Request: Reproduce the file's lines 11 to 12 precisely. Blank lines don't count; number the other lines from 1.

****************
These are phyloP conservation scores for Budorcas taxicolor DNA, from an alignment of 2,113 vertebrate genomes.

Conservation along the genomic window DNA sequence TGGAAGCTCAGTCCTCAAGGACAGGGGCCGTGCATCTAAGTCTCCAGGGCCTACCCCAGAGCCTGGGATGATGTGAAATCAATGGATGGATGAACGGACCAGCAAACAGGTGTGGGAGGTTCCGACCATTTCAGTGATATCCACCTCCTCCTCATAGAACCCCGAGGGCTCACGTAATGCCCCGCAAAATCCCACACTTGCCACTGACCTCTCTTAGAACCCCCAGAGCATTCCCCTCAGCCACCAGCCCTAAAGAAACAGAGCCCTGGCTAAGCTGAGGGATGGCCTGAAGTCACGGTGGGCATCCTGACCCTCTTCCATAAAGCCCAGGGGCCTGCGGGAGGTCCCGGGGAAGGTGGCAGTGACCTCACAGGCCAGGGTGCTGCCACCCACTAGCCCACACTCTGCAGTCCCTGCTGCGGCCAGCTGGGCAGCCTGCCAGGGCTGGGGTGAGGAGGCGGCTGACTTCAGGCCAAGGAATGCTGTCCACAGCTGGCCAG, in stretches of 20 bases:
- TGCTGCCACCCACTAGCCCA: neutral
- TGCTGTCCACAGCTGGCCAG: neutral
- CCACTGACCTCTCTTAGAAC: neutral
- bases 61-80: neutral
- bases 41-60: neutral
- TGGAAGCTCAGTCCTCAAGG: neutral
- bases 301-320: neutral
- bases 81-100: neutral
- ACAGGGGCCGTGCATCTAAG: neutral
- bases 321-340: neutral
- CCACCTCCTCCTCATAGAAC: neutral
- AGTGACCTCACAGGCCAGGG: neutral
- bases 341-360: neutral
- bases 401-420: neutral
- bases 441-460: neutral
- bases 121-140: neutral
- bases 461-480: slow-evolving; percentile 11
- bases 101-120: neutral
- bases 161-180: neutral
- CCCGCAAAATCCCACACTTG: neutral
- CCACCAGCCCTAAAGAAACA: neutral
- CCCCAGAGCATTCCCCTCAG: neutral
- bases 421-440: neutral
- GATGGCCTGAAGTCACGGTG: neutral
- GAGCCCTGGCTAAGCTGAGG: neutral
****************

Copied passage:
- ACAGGGGCCGTGCATCTAAG: neutral
- bases 321-340: neutral